U.S. Senator John McCain, who has had problems winning over religious conservatives in his run for the GOP presidential nomination, showed up Tuesday at a meeting of Christian Zionists to declare himself a Christian and “proudly pro-Israel.”

McCain, an Episcopalian who when at home in Arizona attends North Phoenix Baptist Church, has sought recently to repair his image with the Christian Right–a key Republican voting bloc–tarnished largely by an angry outburst seven years ago when he termed movement icons Pat Robertson and Jerry Falwell “agents of intolerance.”

McCain appeared to have made peace with Falwell before the Moral Majority founder’s death in May, delivering a commencement address at Falwell’s Liberty University in 2006. But conventional wisdom says the senator still has a long way to go to atone for past sins like opposing a constitutional ban on same-sex marriage and sponsorship of the McCain-Feingold campaign-finance bill in 2002 that Christian broadcasters like James Dobson said would stifle what they could tell voters prior to an election.

McCain, who doesn’t talk as much about his own faith as some other presidential candidates, got personal in what was billed as a “surprise” visit to a Washington gathering of Christians United for Israel convened by San Antonio pastor and author John Hagee.

“As some in this audience may know, I spent several years as a prisoner of war, a time when all my freedoms were rescinded,” McCain said, referring to his five-and-a-half years as a POW during the Vietnam War.  “And yet it was my very faith in a Supreme Being that sustained me and strengthened me while at the hands of my captors.”

NBC reported that people attending Hagee’s gathering didn’t like President Bush using the word “occupation” to describe Israel’s activities in Palestinian territories during Wednesday’s White House briefing. McCain didn’t directly criticize Bush, who defeated him for the Republican nomination in 2000, but he gave the pro-Israel crowd a message it wanted to hear.

McCain said the bond between Israel and America is not just strategic but “a moral one.”

“To be proudly pro-American and pro-Israeli is not to hold conflicting loyalties,” McCain said in his prepared text. “It is about defending the principles that both countries hold dear. That is why today I stand as I believe so many of you do: a Christian, proudly pro-American and proudly pro-Israel.”

McCain also criticized Iranian President Mahmoud Ahmadinejad, whom Hagee compares to Hitler and views as a threat to both Israel and the United States. In a book last year Hagee suggested a coming nuclear showdown between Iran and Israel could set the stage for the biblical Battle of Armageddon and Second Coming of Christ.

McCain called Iran “the world’s chief state sponsor of international terrorism” that defines itself “by hostility to Israel and the United States.”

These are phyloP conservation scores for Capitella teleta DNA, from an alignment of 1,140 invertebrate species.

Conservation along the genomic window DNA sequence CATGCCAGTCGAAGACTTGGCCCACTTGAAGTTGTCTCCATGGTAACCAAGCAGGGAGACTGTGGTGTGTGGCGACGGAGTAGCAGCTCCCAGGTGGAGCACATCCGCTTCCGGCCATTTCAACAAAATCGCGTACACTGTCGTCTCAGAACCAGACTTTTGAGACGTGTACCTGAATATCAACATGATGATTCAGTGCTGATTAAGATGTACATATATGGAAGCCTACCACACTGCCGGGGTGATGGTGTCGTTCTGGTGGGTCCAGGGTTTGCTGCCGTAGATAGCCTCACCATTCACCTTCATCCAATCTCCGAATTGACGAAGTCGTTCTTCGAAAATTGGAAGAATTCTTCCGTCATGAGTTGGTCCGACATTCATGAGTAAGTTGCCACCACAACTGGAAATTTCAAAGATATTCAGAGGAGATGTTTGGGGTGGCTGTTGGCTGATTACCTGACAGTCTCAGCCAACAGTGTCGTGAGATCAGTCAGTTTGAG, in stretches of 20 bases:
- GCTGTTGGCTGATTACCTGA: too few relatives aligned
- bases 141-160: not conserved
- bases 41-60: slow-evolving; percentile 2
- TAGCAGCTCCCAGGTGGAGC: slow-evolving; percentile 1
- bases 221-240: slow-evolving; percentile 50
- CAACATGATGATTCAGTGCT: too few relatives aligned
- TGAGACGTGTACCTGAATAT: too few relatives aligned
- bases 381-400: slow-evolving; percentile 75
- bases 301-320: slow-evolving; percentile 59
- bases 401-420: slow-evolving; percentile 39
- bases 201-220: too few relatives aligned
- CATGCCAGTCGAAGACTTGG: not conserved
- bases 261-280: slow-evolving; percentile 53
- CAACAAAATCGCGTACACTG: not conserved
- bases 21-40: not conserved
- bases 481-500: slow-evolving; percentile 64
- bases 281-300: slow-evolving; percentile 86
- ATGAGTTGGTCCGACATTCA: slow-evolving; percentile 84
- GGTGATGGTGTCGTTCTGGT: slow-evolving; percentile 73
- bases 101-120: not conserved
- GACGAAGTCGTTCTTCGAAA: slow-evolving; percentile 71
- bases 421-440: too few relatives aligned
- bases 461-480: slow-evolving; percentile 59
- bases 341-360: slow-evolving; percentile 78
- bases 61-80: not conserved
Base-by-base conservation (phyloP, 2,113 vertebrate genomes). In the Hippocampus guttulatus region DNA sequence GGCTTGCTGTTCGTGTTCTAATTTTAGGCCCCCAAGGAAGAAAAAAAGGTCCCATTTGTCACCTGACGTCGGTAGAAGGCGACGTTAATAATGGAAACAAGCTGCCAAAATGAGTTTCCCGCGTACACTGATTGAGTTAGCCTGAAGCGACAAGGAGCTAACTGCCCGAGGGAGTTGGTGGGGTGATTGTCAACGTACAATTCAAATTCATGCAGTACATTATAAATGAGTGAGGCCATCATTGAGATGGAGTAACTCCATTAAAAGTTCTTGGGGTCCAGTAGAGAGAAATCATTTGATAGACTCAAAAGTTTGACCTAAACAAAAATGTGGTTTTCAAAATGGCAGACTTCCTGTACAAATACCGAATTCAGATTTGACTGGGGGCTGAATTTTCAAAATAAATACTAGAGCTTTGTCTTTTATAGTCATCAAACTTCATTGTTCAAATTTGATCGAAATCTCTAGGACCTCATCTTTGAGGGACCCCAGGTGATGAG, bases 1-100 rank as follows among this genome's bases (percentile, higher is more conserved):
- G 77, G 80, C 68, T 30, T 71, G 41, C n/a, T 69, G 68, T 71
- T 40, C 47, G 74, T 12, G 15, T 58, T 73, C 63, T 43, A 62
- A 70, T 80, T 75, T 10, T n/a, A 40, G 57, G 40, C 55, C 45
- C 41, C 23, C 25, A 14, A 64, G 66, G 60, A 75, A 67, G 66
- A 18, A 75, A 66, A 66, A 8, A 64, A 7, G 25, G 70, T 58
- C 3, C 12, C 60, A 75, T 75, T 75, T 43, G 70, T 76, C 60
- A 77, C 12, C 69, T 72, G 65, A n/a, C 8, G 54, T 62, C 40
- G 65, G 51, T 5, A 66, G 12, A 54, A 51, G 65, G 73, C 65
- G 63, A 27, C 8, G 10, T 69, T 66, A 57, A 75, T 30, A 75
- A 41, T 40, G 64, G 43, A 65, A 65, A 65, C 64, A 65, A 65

“It is simply tragic that millennia of proud Persian history have culminated in a government today that cannot be counted among those of the world’s civilized nations,” McCain said. (Iran was called Persia in biblical times.)

“When the president of Iran calls for Israel to be wiped off of the map, or asks for a world without Zionism, or suggests that Israel’s Jewish population return to Europe, or calls the Holocaust a myth, it is clear that we are dealing with an evil man and a very dangerous regime,” McCain said.

McCain said Tehran’s “continued pursuit of nuclear weapons clearly poses an unacceptable risk.” (Iran says its nuclear program is for peaceful purposes.) McCain called for economic sanctions against Iran, and said the possibility of military action “must remain on the table.”

“Military action isn’t our preference,” McCain said. “It remains, as it always must, the last option. We have some way to go diplomatically before we need to contemplate other measures. But it is a simple observation of reality that there is only one thing worse than a military solution, and that, my friends, is a nuclear armed Iran. The regime must understand that it cannot win a showdown with the world.”

McCain also said withdrawing U.S. troops from Iraq would be a mistake.

“The situation in Iraq is very difficult, and the temptation is to wash our hands of a messy situation,” he said. “To follow this impulse, however, portends catastrophe, for Iraq, Israel and the United States.”

McCain said “a precipitous American withdrawal” risks “all-out civil war and the emergence of a failed state in the heart of the Middle East, inviting intervention from Iraq’s neighbors and the potential for region-wide conflict.”

“We must do all in our power to prevail,” he said.

McCain said he is encouraged by recent talks between Israel and the Palestinian Authority led by President Mahmoud Abbas. “We also must ensure that Israel’s people can live in safety until a Palestinian leadership truly committed to peace emerges,” he added. “No moral nation–neither Israel nor America–can allow terrorists to chart the political course of its people.”

“And to speak of terrorism is also to speak of Hezbollah,” McCain continued. “Israel’s chance for enduring peace with Lebanon resides in a government that has a monopoly on authority within its country. That means no independent militias, no Hezbollah fighters, no weapons and equipment flowing to Hezbollah. Yet neither the Lebanese Army nor the international force there is prepared or willing to take on Hezbollah. So long as that is the case, the current pause is likely to enable Hezbollah to regroup, reconstitute and rearm. There is one bottom line: to achieve lasting peace, sooner or later, one way or another, Hezbollah must be disarmed.”

Bob Allen is managing editor of EthicsDaily.com.

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